Unfortunately SSL3 is not disabled in Tomcat6 - or at least Symantec's test site says it is not - when protocols are defined as "TLSv1,TLSv1.1,TLSv1.2" That is as it "should be" according to Oracle's documentation.

Restricting the ciphers as suggested is definitely a good idea but does not in and of itself disable SSL v3 and in fact, again trusting Symantec, using only the suggested ciphers does not stop SSL v3.


Digging deeper into Tomcat6 docs suggests that when running with Java SE6 the "TLSv1,TLSv1.1" protocols are supported if the SSL provider is JSSE and if using Java SE7 or later TLSV1.2 is supported too. That can be confirmed at

Unfortunately, all that digging also reveals that all variants of TLSv1* also allow SSL v3.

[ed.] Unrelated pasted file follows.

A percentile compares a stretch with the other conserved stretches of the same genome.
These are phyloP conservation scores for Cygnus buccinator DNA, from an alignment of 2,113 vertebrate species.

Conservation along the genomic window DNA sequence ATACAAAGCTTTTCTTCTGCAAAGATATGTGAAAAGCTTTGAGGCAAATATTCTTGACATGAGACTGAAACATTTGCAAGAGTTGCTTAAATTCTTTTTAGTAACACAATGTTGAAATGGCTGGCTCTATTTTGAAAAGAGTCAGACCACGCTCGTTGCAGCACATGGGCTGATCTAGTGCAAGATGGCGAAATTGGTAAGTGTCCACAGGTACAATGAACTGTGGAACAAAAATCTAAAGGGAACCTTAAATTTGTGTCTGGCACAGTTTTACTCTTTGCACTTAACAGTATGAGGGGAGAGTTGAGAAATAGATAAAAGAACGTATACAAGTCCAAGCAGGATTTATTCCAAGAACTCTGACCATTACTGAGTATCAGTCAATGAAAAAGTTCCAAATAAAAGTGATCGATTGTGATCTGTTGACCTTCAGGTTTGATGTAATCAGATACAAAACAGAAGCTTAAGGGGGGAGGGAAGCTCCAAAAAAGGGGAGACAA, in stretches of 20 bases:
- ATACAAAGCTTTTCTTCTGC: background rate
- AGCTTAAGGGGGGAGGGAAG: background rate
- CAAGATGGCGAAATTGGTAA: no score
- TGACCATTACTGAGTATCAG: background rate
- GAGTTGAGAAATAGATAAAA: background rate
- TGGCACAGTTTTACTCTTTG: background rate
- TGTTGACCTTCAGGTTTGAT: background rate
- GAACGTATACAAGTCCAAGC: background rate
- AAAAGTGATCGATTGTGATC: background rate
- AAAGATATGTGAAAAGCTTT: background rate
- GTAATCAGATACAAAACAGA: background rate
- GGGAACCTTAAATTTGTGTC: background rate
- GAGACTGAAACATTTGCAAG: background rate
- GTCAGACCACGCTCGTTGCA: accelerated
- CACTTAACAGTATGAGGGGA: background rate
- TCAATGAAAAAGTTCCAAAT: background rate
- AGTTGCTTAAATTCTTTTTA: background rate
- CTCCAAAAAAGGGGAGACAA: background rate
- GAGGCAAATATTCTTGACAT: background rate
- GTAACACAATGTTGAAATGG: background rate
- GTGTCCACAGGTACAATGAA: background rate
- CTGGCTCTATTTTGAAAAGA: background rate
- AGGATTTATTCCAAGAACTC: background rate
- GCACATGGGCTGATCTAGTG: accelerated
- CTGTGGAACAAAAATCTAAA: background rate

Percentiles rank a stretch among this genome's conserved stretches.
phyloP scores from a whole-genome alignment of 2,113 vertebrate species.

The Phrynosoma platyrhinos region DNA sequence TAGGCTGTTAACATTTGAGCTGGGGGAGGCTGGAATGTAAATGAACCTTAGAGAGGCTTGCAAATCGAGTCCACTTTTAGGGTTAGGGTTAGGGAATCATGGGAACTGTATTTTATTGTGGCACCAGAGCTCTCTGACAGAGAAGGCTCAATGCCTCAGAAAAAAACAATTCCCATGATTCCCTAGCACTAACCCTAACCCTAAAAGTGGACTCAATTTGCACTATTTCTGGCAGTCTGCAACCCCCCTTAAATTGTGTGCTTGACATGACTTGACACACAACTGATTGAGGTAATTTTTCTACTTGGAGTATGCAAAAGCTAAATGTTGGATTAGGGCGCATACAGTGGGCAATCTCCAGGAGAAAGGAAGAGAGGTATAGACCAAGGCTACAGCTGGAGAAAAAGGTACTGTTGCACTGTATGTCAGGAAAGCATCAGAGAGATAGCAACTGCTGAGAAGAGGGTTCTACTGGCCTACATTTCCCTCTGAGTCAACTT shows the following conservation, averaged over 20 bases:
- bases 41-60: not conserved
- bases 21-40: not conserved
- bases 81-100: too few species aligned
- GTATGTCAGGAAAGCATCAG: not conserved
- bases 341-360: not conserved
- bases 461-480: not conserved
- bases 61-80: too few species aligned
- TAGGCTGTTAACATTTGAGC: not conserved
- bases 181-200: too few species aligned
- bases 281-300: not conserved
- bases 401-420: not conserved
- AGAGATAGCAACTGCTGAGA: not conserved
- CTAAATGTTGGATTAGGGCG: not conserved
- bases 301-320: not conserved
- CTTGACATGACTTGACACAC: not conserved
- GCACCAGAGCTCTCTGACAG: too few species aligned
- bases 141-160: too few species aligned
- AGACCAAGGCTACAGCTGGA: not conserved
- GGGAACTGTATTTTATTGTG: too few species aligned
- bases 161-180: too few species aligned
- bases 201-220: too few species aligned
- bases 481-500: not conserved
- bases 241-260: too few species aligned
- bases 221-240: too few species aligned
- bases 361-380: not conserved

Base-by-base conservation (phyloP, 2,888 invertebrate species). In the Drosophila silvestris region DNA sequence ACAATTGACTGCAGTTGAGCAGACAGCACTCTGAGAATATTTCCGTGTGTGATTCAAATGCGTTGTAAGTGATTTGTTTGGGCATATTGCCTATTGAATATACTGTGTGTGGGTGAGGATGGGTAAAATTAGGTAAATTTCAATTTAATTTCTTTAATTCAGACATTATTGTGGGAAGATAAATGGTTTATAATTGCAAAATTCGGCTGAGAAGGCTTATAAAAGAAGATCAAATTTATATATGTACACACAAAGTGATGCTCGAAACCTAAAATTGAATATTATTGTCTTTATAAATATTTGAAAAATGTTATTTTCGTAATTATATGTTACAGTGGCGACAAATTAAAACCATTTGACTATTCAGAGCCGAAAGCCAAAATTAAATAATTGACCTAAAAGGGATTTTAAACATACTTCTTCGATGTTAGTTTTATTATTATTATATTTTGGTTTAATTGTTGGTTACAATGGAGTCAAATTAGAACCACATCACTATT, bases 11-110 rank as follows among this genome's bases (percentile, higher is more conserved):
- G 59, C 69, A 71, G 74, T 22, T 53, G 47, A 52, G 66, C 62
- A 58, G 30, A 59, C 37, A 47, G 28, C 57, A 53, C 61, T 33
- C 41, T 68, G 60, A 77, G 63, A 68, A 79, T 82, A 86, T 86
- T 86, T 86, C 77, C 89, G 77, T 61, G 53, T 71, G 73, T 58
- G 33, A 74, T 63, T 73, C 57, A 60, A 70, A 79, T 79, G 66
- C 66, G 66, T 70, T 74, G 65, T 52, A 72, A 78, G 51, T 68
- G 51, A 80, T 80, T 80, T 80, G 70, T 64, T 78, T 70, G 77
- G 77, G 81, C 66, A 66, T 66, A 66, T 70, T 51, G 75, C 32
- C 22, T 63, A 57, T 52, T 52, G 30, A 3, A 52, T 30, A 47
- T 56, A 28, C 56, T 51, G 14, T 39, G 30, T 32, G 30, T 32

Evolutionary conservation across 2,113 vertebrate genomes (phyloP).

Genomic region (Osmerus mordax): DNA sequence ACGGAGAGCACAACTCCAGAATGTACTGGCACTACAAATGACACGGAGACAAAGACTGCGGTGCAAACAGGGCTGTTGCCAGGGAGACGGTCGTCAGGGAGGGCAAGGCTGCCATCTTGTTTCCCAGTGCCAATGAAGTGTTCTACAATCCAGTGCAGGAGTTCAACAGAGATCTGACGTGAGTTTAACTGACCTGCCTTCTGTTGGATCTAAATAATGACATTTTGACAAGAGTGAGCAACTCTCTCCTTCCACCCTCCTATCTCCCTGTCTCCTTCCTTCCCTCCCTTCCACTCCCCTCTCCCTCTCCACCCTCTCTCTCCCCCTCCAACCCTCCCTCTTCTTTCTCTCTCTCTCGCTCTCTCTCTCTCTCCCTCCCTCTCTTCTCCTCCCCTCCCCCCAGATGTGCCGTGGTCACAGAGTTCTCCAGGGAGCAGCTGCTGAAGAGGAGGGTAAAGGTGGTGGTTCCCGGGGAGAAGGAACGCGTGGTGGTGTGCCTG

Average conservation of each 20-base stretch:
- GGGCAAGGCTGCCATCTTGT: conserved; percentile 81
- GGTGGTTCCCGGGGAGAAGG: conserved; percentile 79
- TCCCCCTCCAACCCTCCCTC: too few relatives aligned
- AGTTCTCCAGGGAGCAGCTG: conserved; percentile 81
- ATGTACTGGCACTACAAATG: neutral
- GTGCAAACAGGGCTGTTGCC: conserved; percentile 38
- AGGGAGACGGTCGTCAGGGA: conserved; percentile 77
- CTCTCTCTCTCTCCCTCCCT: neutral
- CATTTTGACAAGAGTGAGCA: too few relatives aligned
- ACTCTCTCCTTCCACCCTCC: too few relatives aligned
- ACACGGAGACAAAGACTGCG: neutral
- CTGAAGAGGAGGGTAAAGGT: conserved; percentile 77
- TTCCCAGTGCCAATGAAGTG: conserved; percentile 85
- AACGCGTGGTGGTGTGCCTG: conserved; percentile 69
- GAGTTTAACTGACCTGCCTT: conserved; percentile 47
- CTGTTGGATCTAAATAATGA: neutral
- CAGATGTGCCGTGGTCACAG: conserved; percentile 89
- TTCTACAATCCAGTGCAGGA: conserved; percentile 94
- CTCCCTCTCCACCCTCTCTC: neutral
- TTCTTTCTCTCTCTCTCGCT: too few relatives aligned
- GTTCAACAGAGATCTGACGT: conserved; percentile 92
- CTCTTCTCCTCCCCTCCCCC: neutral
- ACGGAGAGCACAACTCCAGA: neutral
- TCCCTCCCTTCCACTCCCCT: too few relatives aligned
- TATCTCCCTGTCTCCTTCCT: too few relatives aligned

Default Admin User(2014-12-13)

Thanks, Anders. I updated the connector with that information.

Default Admin User(2014-12-13)

Thanks, Steve. I found something else but I don't have a machine to test it on. Can you verify that adding sslProtocols="TLSv1,TLSv1.1,TLSv1.2" works?


Using Tomcat 7, we disabled SSLv3 (and weak ciphers) using the following connector params:



Note that using sslProtocols parameter did NOT work for us.


For those of you on Tomcat 6, just substitute "sslEnabledProtocols" parameter with "sslProtocols", such as:





You should just need to update the "sslProtocol" to use "TLS" instead of "SSL". I have updated the instructions to reflect this.


Thanks for this. I was able to solve the "Server has a weak ephemeral Diffie-Helman public key" error in Chrome by updating the ciphers. (although I didn't enable the ones you have here)


Worked like charm!! Thanks a ton!!